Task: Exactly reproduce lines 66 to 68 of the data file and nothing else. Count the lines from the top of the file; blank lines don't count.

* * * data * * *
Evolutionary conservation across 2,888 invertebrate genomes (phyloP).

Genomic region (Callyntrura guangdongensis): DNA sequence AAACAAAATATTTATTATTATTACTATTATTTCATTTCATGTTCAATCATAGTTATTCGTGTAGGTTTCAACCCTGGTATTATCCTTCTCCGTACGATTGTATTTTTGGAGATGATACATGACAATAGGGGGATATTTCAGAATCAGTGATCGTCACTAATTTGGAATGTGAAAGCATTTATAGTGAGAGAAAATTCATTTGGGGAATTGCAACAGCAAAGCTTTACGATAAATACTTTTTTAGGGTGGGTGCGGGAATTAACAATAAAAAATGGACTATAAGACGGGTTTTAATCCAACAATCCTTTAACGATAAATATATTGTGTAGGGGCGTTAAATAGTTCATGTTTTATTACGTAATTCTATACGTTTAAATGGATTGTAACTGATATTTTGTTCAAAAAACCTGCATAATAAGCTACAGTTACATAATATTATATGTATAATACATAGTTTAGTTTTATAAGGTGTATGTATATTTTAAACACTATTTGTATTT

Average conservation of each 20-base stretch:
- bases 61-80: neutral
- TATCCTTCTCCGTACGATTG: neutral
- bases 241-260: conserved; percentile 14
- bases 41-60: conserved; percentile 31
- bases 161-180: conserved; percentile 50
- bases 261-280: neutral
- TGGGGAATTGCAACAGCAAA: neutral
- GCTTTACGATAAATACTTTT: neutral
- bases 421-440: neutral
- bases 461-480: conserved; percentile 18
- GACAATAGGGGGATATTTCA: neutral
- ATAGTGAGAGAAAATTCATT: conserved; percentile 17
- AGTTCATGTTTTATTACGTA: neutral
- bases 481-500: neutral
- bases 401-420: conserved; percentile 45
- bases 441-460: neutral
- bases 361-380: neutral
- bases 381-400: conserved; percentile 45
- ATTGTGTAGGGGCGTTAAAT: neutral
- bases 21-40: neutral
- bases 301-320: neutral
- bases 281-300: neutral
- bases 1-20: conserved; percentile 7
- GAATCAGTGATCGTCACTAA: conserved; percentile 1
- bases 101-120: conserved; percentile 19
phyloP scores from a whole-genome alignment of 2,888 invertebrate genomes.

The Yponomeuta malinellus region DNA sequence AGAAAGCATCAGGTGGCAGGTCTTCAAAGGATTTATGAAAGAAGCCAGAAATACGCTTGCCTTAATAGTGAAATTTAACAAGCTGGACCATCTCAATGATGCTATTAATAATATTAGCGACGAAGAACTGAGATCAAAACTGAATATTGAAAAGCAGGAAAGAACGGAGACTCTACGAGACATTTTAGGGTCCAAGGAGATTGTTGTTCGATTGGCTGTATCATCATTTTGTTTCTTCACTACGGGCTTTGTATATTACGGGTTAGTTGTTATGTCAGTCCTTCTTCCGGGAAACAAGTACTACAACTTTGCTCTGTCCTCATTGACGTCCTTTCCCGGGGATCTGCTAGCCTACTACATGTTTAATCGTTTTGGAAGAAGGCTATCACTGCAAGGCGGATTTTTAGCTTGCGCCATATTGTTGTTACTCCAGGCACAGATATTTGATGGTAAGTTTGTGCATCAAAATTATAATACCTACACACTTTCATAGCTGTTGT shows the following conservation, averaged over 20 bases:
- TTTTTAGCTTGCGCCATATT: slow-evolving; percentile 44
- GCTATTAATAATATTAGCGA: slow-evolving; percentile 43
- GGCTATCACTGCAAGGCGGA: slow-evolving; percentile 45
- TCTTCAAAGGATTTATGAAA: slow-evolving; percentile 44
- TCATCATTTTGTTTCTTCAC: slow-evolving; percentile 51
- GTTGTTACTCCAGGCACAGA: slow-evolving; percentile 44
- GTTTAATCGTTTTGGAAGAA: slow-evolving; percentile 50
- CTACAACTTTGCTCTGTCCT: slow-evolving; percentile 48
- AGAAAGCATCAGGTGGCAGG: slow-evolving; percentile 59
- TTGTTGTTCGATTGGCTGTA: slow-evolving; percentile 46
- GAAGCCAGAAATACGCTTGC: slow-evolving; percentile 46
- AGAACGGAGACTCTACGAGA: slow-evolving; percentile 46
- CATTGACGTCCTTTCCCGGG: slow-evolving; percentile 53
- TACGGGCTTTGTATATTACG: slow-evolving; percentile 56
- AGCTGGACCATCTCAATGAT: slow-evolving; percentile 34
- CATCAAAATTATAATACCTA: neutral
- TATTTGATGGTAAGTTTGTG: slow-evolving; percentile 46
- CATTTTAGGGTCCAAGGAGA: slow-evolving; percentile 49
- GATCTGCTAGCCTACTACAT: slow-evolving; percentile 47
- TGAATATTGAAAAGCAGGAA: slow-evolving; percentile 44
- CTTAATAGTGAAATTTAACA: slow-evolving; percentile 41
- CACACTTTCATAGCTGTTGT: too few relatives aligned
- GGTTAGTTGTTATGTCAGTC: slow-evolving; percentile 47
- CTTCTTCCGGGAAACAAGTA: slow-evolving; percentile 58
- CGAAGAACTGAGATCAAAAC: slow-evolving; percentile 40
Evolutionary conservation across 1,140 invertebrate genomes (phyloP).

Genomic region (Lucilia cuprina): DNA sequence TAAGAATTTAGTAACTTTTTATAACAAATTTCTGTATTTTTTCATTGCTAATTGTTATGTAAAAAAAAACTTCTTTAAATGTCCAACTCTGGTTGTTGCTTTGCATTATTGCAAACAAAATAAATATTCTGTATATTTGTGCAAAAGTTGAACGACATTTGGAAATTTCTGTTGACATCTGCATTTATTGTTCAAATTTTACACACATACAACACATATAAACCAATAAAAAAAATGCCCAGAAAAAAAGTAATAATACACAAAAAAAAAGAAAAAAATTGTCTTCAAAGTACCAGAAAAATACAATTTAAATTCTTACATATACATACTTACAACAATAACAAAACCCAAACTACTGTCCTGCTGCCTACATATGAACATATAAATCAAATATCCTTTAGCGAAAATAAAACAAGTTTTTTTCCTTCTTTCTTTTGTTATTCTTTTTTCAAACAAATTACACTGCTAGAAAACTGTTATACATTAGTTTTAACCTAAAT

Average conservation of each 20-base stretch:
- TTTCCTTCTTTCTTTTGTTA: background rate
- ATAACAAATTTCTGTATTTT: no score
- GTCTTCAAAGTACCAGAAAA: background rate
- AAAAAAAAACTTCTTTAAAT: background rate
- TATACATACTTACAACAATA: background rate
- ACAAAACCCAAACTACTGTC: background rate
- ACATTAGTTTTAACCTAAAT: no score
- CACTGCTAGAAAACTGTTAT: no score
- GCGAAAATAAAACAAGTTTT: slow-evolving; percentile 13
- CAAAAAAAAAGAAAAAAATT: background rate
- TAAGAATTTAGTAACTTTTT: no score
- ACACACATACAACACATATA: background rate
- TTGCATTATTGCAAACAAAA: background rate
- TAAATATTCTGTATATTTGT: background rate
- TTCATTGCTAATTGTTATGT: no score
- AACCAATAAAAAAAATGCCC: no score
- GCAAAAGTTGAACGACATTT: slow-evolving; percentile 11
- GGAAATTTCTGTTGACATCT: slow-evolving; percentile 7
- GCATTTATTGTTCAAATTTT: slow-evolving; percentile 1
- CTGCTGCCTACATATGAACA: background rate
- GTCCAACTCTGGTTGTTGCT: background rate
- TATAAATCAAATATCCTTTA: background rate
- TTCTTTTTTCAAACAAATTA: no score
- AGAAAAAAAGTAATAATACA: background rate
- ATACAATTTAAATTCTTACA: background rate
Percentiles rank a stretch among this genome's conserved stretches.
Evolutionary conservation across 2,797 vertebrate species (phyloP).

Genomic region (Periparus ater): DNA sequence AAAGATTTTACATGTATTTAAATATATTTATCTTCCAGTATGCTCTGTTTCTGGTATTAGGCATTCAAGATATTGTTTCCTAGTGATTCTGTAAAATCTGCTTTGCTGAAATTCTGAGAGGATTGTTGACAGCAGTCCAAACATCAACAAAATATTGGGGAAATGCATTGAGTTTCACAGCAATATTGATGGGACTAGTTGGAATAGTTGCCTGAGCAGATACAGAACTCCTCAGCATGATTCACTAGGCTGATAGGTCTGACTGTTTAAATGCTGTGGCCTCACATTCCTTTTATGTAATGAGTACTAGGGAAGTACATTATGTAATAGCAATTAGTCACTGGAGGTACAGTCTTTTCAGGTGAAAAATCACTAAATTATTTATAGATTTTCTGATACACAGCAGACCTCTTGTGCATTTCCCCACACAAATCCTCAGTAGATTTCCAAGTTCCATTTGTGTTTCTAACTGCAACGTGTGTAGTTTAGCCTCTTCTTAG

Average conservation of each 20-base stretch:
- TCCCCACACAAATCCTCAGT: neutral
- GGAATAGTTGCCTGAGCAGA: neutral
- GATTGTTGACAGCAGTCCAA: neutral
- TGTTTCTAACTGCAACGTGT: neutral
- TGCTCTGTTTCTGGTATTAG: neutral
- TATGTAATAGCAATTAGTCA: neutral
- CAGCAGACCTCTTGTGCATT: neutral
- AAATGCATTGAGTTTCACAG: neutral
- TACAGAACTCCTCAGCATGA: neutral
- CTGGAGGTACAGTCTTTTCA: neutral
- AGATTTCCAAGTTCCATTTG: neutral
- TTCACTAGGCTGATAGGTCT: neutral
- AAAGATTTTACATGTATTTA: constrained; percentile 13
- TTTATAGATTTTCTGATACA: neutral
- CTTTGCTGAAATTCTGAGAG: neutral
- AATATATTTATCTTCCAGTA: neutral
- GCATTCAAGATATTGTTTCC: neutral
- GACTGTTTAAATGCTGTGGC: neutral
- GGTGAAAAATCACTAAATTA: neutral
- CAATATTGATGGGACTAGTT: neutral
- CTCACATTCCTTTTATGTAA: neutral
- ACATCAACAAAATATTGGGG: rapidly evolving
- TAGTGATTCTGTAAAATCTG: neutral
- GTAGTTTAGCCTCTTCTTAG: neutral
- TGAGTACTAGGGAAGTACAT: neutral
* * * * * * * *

- CACTGCTAGAAAACTGTTAT: no score
- GCGAAAATAAAACAAGTTTT: slow-evolving; percentile 13
- CAAAAAAAAAGAAAAAAATT: background rate